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Long Island rabbi takes bicycle ride of a lifetime

Rabbi Steven Moss is marking his retirement from

Rabbi Steven Moss is marking his retirement from B'nai Israel Reform Temple in Oakdale with a 60-mile bike trip that starts at the Auschwitz concentration camp in Poland.  Photo Credit: Newsday/Alejandra Villa Loarca

After nearly a half-century as a rabbi on Long Island, Steven Moss is winding down his career.

And to mark the turning point, he is going somewhere he has never been, a place that he believes is fundamental to Jewish history — a Nazi death camp.

On Friday, the 71-year-old Moss will stand at the gates of Auschwitz-Birkenau, where more than a million Jews died during the Holocaust, before he sets off on a 60-mile bicycle ride that ends at the Jewish Community Center of Krakow.

The daylong journey draws hundreds from around the world who want to celebrate the resurgence of Jewish life in Poland.

“One place I feel I need to go as a Jew, as a rabbi, is to Eastern Europe and to pay my respects at the concentration camps at Auschwitz and others,” said Moss. 

“Seventy years ago this entire Jewish community was murdered by the Nazis, exterminated,” he said. “And now you see what’s going on. It’s wonderful.”

Moss has served almost 48 years at B’nai Israel Reform Temple in Oakdale, making him the longest-serving rabbi at the same temple in Suffolk County. He also is chairman of the Suffolk County Human Rights Commission, founder of the Suffolk County Anti-Bias Task Force and a chaplain to the Suffolk County Police Department.

Some who know Moss aren't surprised he is marking his retirement with the ride.

“Finding these kinds of passionate ways to serve the Jewish people even all around the world is exactly what I would expect from a rabbi like him,” said Rabbi Aaron Benson of the North Shore Jewish Center in Port Jefferson. “He sees his profession as a calling, and you can’t really retire from a calling.”

The "Ride for the Living" is the centerpiece of four days of activities that include a private guided tour of Auschwitz, the largest Shabbat dinner in postwar Krakow, and visits to all seven synagogues in the city’s Jewish quarter.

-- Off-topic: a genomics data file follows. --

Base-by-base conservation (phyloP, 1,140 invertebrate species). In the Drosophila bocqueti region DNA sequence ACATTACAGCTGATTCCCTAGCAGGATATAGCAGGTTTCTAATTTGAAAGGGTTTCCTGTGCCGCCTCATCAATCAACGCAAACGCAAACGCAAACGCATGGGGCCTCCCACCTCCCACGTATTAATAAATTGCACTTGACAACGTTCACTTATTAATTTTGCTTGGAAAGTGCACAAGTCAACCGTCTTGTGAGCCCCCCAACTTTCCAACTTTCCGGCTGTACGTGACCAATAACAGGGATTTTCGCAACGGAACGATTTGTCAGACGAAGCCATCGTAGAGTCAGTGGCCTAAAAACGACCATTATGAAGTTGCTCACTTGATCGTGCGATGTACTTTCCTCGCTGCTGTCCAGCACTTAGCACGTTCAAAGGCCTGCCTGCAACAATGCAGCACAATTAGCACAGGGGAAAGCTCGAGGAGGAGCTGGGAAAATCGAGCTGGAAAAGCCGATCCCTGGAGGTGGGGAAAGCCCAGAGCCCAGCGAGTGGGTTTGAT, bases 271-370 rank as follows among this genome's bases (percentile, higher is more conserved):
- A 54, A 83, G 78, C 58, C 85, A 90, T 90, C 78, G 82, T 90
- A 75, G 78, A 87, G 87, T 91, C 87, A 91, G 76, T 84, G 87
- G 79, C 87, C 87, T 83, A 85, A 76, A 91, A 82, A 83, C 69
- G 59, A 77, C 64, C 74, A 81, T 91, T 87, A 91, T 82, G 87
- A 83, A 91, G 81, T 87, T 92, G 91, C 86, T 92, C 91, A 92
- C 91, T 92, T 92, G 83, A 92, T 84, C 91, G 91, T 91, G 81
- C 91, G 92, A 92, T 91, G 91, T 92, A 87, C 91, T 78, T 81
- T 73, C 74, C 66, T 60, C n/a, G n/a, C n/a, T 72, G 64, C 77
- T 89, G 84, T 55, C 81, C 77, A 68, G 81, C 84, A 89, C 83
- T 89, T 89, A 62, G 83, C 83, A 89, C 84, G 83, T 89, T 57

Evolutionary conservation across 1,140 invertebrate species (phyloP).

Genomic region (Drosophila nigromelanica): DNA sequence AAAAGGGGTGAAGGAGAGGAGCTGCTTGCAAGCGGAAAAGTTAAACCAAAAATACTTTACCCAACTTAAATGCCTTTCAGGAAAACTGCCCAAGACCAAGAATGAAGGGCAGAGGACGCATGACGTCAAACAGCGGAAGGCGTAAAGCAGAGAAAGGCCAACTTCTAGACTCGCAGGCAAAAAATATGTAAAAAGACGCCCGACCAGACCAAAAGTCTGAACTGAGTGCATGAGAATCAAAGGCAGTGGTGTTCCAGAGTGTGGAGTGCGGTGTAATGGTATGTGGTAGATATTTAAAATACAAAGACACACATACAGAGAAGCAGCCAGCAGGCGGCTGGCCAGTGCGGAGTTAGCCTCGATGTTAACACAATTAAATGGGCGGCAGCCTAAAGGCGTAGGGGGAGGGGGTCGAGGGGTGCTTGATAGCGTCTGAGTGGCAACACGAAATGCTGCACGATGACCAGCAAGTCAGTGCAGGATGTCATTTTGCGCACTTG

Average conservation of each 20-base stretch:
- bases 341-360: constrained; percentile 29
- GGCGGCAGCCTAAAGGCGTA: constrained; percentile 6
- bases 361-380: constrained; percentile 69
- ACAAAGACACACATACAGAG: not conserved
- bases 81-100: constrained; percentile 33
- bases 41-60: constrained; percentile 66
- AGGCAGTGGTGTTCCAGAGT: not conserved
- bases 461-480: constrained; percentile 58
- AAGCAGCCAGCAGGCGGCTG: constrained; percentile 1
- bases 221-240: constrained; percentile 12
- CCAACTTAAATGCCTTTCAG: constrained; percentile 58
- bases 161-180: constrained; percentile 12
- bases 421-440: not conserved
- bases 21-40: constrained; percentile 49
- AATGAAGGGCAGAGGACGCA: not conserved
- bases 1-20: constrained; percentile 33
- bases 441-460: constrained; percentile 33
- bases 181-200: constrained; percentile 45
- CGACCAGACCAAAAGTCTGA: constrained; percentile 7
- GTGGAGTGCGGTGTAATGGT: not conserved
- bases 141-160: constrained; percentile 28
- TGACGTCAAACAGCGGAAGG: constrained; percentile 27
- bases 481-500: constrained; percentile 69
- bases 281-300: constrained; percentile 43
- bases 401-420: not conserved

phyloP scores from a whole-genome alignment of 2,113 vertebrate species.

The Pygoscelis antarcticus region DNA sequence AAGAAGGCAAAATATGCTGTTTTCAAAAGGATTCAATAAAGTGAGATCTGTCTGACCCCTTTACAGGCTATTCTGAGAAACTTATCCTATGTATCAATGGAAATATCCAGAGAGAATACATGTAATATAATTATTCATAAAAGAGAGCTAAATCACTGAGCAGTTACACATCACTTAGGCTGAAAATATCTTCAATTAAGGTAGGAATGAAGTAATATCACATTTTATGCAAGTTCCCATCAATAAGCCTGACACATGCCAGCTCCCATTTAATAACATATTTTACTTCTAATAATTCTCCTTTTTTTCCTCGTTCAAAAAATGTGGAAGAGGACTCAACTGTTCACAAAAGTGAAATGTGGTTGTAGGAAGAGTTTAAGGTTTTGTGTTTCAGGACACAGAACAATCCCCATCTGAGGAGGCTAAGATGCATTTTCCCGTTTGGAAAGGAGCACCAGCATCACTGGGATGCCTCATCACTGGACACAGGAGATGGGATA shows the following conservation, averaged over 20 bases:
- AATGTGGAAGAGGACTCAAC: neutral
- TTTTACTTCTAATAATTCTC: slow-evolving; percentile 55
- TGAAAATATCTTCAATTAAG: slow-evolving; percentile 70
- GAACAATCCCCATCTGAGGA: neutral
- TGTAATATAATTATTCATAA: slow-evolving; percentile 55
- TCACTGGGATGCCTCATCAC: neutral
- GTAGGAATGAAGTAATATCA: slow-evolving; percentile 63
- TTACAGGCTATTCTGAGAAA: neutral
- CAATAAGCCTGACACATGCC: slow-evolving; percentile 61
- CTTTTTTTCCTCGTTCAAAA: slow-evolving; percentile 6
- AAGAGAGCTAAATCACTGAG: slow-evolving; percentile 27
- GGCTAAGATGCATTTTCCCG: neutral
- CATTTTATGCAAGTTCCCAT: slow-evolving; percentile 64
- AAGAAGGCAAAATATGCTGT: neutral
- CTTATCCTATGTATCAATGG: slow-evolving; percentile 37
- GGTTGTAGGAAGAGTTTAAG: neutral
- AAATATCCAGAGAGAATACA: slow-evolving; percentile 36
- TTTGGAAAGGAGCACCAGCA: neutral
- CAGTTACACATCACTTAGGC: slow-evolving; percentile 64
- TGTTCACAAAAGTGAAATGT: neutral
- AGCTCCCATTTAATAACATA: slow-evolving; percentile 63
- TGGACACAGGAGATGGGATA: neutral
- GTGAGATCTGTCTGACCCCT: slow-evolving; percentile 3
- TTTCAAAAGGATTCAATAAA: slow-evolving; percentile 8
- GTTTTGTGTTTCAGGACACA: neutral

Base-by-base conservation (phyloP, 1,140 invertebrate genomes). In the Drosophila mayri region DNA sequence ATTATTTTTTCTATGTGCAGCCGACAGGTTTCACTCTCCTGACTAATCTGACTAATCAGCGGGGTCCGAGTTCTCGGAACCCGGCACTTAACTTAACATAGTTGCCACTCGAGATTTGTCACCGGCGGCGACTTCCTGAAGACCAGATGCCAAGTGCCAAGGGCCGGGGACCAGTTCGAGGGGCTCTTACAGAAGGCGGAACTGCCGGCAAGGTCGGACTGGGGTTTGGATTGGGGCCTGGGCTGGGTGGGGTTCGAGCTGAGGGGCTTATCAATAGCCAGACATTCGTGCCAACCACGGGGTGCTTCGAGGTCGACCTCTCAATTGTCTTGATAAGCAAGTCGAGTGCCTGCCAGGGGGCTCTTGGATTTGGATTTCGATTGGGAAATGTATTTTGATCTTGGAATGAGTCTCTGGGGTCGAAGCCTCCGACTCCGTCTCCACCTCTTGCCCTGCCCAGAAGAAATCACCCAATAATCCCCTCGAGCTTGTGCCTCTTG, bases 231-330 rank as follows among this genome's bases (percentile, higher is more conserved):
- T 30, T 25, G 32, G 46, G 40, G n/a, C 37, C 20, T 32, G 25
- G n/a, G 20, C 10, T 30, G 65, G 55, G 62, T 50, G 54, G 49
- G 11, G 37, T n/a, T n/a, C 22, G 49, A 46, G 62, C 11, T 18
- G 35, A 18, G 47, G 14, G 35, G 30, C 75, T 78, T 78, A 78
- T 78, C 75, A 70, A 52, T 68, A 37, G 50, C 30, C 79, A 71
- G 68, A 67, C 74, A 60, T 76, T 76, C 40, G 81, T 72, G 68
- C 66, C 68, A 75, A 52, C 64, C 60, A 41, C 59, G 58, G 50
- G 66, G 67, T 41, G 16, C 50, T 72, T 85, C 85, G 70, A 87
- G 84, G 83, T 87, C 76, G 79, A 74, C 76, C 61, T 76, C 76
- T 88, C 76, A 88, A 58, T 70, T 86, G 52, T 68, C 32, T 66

An Englishman, Robert Desmond, is the driving force behind the ride. Desmond pedaled 1,350 miles from London to Auschwitz, visiting World War II sites of liberation along the way. Later, he decided the ride shouldn't have ended at a place of loss, but at a place of hope — the JCC Krakow.

Moss estimates the ride will take about five hours, and he considers himself an avid cyclist ready for the challenge. During a four-month stay in Florida over the winter, he racked up 1,600 miles — pedaling 20 to 40 miles a day. 

In the five years that Desmond has asked others to join him, the number of riders has grown from some 15 to nearly 300. Every rider is being asked to raise at least $900 to benefit the JCC Krakow; Moss has donations totaling $4,200 and is still collecting funds.

The community center serves as a focal point of Jewish life in Krakow, offering social, educational and community-oriented services; fostering Polish-Jewish relations; and welcoming hundreds of thousands of tourists — many of them Jewish.

Accompanying Moss to Poland is friend Paul Haines, who is also 71 and Jewish. Haines, of East Moriches, won't be making the ride for health reasons but is raising funds for the community center. He'll spend part of the day touring a factory owned by German industrialist Oskar Schindler, who saved scores of Jews during World War II by giving them jobs.

At the Oakdale synagogue, Moss is being succeeded by Rabbi Jessica Rosenthal. He will serve part-time as rabbi emeritus and in emeritus positions with the police and human rights commission.

For Moss, the ride is special to him both personally and professionally.

“This really is a very special way of observing this transition moment in my own life," he said. "It is really an observance of my people’s past — obviously the Holocaust — but also our people’s future.”

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